In Dianor, the issue was whether a sale by the receiver of the debtor company’s assets, mining claims, could be free and clear of a royalty claim by a creditor. At first instance, the trial judge ruled that those rights were vested out in the sale because, he concluded, they were not interests in land.
Upon appeal, however, the Court of Appeal reversed that aspect of the decision. In doing so, it followed an analysis of whether gross overriding royalties were, or could be, interests in land within the meaning of a 2002 decision of the Supreme Court of Canada.2 In short, the Court of Appeal came to a different legal conclusion on the same facts.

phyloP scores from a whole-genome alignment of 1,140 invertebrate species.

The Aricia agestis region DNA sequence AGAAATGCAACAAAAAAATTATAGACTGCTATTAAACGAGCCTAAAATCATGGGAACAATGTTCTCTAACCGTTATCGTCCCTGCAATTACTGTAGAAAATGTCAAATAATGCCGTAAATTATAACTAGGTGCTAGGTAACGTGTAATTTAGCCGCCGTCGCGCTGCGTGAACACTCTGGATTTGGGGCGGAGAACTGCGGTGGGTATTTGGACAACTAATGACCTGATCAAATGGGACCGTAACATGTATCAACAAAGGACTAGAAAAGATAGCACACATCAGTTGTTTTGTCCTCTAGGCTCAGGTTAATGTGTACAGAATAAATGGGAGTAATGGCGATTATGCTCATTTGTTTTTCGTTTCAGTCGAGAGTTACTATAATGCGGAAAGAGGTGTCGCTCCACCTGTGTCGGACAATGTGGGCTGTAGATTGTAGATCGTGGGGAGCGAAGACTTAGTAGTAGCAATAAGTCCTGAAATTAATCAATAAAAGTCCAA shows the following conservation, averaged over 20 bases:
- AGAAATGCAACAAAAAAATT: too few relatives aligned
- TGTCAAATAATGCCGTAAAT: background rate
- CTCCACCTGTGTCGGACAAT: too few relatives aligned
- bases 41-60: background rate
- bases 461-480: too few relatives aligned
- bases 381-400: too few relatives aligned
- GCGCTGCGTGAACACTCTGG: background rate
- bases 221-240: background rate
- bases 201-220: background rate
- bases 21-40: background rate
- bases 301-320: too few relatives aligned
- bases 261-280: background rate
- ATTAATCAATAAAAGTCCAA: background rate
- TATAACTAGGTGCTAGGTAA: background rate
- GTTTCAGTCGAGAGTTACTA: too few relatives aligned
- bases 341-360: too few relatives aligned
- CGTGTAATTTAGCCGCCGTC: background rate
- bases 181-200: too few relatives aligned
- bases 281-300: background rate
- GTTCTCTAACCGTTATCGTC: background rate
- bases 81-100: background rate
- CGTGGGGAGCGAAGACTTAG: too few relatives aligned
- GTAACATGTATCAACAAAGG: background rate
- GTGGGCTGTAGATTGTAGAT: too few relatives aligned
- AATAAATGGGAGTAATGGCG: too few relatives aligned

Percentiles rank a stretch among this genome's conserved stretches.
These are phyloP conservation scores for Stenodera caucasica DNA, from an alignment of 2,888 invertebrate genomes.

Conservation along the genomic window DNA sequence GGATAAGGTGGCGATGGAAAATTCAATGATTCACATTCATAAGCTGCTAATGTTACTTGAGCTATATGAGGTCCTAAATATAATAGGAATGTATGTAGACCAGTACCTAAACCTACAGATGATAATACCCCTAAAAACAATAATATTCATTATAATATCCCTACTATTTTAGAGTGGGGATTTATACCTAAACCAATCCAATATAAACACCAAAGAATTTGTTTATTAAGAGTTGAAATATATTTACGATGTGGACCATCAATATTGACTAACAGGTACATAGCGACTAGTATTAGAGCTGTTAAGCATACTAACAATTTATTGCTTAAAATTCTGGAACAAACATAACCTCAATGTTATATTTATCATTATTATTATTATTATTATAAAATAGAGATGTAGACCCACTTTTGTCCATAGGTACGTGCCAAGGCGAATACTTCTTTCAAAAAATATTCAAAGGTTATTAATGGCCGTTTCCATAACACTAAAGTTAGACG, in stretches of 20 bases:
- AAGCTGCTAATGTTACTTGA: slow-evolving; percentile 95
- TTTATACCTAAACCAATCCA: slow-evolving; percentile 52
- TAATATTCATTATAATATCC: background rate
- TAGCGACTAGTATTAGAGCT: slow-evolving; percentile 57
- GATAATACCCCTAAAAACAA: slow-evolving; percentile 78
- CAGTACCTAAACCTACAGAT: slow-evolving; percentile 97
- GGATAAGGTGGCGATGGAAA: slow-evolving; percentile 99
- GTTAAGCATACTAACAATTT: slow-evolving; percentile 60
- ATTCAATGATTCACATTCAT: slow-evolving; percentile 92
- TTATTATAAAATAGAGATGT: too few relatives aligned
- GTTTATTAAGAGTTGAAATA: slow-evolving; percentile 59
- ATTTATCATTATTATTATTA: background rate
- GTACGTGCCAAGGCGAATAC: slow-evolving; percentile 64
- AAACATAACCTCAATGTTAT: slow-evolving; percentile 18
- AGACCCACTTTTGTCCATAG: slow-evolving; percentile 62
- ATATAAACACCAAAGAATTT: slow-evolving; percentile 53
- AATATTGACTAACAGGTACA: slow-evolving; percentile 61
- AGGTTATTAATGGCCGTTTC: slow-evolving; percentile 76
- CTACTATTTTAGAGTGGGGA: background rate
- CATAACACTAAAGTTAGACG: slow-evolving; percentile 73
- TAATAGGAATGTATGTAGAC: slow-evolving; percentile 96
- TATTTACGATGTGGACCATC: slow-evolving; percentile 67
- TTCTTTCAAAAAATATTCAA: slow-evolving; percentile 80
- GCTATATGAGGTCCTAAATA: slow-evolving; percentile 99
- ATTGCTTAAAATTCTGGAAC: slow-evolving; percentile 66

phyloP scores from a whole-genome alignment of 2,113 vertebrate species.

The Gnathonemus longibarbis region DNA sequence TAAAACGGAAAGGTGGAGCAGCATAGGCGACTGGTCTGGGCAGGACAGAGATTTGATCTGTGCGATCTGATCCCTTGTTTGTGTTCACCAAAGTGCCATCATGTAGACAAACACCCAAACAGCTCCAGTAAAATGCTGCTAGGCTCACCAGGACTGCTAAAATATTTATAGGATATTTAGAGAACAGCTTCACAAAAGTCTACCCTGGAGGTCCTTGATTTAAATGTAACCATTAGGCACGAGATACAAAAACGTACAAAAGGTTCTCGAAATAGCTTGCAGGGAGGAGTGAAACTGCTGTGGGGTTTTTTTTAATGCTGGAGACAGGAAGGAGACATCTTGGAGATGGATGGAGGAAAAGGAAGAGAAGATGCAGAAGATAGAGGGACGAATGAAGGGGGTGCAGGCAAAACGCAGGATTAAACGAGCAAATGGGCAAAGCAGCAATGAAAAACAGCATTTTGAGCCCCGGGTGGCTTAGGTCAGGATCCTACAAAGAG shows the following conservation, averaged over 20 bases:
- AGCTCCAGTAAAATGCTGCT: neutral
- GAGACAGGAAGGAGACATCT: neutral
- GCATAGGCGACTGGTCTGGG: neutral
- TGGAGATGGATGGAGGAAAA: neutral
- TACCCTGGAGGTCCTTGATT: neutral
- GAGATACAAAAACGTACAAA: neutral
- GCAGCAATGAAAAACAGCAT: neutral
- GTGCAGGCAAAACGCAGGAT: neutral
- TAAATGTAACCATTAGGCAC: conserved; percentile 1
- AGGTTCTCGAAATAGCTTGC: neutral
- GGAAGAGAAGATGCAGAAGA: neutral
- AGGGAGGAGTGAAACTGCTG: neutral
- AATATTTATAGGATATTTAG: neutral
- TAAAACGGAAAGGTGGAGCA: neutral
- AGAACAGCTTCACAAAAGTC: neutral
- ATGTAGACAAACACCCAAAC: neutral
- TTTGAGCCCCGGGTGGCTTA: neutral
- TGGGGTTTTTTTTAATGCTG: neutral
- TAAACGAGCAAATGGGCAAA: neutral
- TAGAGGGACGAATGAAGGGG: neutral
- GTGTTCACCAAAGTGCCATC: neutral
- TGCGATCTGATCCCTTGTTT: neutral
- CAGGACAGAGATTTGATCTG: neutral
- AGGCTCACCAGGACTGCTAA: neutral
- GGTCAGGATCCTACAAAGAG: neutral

The possibility of an appeal in a transaction based on a court order is a common issue. This is reflected by the fact that in most sale agreements, one of the conditions of closing is that the sale order must have become “final,” and all appeal periods must have expired. This condition is often waived by both the purchaser and the seller, and closing usually occurs long before the appeal period expires. The general wisdom behind this approach is that reversing a vesting order on appeal after a deal is closed is difficult to do, so the chances of success of any objecting party are generally slim.
However, Dianor shows that in some circumstances, it may be more prudent to wait. Having decided that the royalty claims were interests in land, the Court of Appeal had to face two further issues in deciding whether the appeal should affect the transaction that had already closed.